Mitski – Happy
Part of a trio of impressive Mitski clips (including “Your Best American Girl” and “A Burning Hill“), “Happy” packed a powerful enough punch to secure the spot on this list. Paying homage to heritage, race relations, historical tension, military occupation, and a bevvy of classic films, Maegan Houang brings a fiery directorial touch to an outstanding concept and executes with staggering purpose. By the time “Happy” winds to an end, it’s difficult to wish for anything other than an expansion into a feature length film.
From the playful, game-happy lyric clip for “DVP” to the relentless shock-and-awe brutality of the terrifyingly-named “If This Tour Doesn’t Kill You, I Will“, the band was firing on all cylinders. Still, none of that could’ve been adequate preparation for what they and director Jeremy Schaulin-Rioux achieved with “Sleep in the Heat”, a successor to “Guilt Trip” that came several years after filming on “Guilt Trip” wrapped- and after “Guilt Trip” star Finn Wolfhard landed another lucrative starring role in Netflix’s Stranger Things.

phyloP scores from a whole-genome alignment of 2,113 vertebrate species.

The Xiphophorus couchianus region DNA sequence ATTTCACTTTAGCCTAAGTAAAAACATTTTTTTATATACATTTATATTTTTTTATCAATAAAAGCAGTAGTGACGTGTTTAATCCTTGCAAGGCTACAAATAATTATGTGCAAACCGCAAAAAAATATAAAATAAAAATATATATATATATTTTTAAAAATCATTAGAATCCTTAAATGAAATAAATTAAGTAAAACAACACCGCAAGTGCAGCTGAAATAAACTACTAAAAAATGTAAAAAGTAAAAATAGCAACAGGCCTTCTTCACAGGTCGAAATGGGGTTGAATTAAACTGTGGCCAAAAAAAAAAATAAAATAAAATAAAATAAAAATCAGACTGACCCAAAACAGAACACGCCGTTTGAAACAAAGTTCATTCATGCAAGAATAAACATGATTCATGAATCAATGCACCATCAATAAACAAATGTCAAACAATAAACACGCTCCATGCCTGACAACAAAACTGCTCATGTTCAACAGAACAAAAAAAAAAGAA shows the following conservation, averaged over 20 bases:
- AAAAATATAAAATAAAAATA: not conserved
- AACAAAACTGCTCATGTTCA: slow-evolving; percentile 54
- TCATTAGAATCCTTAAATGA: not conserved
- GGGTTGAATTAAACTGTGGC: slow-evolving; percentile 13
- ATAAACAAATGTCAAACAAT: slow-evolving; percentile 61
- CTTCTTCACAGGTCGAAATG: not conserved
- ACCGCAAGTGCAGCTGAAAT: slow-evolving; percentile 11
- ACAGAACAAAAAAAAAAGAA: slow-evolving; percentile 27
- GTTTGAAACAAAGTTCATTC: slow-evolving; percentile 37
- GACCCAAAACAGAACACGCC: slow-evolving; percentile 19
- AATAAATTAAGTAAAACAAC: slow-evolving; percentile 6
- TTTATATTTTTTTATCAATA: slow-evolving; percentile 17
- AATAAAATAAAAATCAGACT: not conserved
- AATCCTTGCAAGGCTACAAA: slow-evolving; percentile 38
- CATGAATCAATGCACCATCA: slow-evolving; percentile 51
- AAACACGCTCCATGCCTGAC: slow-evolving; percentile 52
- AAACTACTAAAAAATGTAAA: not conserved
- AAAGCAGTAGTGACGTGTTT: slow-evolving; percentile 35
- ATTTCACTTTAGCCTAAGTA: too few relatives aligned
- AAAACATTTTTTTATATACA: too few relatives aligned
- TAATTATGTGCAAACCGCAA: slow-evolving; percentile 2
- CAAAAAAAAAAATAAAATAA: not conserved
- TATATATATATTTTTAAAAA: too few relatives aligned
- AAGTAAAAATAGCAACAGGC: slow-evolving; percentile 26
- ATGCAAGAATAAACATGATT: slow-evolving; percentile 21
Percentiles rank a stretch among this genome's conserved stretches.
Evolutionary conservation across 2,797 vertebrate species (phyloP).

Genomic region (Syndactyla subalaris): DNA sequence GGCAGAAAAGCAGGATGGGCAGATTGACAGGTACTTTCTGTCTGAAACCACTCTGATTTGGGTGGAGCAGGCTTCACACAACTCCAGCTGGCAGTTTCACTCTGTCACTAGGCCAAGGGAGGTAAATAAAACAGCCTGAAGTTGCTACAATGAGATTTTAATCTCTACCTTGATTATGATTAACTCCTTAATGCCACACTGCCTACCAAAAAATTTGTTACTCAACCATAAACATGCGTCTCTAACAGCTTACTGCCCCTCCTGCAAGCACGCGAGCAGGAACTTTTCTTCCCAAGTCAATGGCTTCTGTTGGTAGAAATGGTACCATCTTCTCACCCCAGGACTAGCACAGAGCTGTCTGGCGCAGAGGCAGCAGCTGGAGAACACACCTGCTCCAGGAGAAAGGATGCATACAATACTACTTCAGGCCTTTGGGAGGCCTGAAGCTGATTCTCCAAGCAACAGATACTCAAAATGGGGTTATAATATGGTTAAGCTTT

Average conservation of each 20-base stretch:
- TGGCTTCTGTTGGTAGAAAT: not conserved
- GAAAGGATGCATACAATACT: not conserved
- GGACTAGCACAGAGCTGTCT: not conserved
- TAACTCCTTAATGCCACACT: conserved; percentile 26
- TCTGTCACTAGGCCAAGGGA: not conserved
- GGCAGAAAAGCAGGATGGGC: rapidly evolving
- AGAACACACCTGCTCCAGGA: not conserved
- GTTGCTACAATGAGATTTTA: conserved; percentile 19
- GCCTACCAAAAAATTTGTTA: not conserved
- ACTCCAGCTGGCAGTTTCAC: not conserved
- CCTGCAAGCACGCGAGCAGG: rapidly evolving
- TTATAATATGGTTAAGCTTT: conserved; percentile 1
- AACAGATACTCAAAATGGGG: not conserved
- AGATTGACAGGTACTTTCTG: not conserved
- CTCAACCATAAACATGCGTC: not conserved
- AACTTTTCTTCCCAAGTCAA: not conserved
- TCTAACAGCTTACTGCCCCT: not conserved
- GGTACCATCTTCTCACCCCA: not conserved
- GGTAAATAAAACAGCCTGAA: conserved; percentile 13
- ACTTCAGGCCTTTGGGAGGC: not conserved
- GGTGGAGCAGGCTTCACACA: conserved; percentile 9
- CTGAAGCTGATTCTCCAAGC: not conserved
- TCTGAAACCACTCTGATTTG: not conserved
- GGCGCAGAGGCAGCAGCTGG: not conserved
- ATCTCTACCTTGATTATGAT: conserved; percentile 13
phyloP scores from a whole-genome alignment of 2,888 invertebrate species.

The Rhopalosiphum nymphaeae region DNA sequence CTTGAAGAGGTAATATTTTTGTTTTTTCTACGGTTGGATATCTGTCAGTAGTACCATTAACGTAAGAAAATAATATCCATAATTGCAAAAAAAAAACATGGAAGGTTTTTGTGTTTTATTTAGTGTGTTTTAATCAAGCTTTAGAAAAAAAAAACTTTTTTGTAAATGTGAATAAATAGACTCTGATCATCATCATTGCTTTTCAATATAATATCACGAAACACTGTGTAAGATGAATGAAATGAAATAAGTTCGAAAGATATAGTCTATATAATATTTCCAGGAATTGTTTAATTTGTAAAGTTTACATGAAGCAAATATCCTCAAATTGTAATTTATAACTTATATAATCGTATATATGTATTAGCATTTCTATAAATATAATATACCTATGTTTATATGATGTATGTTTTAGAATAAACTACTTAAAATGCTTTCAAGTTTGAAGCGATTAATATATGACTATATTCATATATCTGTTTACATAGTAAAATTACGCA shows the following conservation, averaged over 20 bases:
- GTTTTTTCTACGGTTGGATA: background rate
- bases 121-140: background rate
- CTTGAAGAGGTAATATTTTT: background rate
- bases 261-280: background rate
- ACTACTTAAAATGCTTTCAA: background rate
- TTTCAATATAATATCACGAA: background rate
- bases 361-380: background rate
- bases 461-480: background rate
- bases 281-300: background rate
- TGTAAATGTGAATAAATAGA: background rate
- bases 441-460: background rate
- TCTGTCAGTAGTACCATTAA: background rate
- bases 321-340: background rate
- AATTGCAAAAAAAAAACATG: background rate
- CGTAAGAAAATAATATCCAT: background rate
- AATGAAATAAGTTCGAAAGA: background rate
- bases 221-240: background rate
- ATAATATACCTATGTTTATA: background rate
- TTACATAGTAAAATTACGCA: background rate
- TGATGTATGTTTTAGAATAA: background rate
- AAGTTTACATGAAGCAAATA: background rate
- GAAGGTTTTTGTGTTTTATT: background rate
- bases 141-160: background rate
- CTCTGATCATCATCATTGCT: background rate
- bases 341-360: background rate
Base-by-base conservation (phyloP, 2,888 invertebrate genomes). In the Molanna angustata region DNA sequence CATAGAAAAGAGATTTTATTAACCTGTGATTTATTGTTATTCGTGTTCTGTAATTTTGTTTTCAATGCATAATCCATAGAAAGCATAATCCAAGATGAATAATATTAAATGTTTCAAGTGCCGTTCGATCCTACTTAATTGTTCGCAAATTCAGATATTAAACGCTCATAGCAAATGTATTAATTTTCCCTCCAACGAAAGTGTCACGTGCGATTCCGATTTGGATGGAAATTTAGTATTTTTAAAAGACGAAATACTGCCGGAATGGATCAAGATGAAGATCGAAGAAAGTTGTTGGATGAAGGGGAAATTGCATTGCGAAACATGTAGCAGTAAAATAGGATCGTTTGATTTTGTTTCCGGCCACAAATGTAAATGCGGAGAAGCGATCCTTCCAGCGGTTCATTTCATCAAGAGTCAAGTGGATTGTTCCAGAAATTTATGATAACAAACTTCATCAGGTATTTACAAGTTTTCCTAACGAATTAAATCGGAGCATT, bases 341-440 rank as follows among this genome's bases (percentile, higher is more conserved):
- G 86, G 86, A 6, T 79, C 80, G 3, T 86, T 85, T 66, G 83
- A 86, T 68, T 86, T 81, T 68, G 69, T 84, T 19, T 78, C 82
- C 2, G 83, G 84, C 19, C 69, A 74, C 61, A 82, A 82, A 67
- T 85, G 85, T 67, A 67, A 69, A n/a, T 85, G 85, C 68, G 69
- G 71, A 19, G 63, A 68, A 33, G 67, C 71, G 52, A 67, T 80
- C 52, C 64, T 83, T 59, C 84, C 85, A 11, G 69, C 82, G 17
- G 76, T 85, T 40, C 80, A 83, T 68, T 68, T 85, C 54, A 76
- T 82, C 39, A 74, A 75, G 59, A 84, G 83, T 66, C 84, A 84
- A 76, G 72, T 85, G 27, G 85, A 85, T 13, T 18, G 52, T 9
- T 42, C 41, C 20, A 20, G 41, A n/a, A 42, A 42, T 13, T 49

Just as “If This Tour Doesn’t Kill You, I Will” intercut footage of “Reservoir” to establish a sense of history to ground its narrative and supply additional meaning, “Sleep in the Heat” opens with the startlingly vivid footage of its natural predecessor. The actors that were assembled in “Guilt Trip” resume their posts as stand-in’s for PUP’s members in their earlier days and each of them — particularly Wolfhard, who turns in what’s easily the best work of his burgeoning career in this clip — give committed performances.